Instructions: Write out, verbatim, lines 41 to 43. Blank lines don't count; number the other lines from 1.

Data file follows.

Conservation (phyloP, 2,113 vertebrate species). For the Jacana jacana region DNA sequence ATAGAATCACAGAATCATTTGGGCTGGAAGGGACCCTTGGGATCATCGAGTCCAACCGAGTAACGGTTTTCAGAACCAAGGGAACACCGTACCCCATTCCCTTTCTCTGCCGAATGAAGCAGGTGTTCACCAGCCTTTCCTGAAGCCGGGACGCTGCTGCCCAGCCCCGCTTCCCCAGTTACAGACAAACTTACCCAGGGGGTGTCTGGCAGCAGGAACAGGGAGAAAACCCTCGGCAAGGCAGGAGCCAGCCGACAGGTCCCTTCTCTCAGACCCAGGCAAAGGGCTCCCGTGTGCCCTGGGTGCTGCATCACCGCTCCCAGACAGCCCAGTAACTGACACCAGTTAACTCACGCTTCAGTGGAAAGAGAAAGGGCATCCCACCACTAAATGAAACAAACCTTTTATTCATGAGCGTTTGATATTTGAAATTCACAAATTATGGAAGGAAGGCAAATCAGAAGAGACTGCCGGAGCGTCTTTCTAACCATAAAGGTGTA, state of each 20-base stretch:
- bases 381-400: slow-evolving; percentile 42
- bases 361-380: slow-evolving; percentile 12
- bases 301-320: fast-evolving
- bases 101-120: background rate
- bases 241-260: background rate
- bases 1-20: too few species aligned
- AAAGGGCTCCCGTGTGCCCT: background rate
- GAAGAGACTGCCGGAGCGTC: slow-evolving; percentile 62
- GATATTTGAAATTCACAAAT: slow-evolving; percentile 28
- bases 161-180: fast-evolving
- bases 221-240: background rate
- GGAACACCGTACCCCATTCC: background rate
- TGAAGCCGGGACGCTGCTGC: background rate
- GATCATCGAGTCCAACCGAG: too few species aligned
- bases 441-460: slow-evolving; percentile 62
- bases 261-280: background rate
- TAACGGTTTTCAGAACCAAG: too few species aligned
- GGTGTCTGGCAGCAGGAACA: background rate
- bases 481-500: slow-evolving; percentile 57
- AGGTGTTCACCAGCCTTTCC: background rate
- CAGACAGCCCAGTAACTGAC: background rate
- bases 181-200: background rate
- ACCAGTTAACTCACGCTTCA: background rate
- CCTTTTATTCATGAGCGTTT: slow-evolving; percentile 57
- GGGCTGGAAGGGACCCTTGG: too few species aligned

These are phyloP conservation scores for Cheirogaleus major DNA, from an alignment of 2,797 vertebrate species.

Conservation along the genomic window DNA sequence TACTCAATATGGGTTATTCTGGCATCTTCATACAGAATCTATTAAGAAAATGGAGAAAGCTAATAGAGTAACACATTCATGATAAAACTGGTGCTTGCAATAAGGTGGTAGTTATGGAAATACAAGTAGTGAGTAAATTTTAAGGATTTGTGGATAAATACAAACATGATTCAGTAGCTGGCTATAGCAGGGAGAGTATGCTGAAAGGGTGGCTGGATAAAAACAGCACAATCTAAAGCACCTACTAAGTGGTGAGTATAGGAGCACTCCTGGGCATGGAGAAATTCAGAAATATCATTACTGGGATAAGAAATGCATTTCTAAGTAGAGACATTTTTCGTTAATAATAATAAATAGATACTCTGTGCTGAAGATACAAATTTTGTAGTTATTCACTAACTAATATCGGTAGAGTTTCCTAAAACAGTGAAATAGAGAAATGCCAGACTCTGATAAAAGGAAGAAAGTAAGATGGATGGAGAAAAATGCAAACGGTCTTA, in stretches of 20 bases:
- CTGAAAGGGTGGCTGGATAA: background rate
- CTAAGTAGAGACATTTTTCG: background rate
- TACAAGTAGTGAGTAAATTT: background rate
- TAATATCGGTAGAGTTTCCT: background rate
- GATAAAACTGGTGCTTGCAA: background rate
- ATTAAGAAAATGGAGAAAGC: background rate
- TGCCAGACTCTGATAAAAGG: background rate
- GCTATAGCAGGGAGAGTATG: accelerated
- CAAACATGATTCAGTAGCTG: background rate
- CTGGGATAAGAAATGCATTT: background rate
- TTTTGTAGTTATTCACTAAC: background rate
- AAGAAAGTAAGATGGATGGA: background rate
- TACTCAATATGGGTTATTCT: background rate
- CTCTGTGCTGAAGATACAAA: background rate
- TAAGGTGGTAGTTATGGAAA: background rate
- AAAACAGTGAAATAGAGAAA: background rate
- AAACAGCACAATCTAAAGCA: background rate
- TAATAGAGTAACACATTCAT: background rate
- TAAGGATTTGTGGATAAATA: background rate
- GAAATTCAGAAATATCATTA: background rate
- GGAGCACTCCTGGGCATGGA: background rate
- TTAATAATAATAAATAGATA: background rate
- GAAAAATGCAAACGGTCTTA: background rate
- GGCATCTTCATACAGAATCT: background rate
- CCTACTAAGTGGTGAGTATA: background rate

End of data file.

- TACTCAATATGGGTTATTCT: background rate
- CTCTGTGCTGAAGATACAAA: background rate
- TAAGGTGGTAGTTATGGAAA: background rate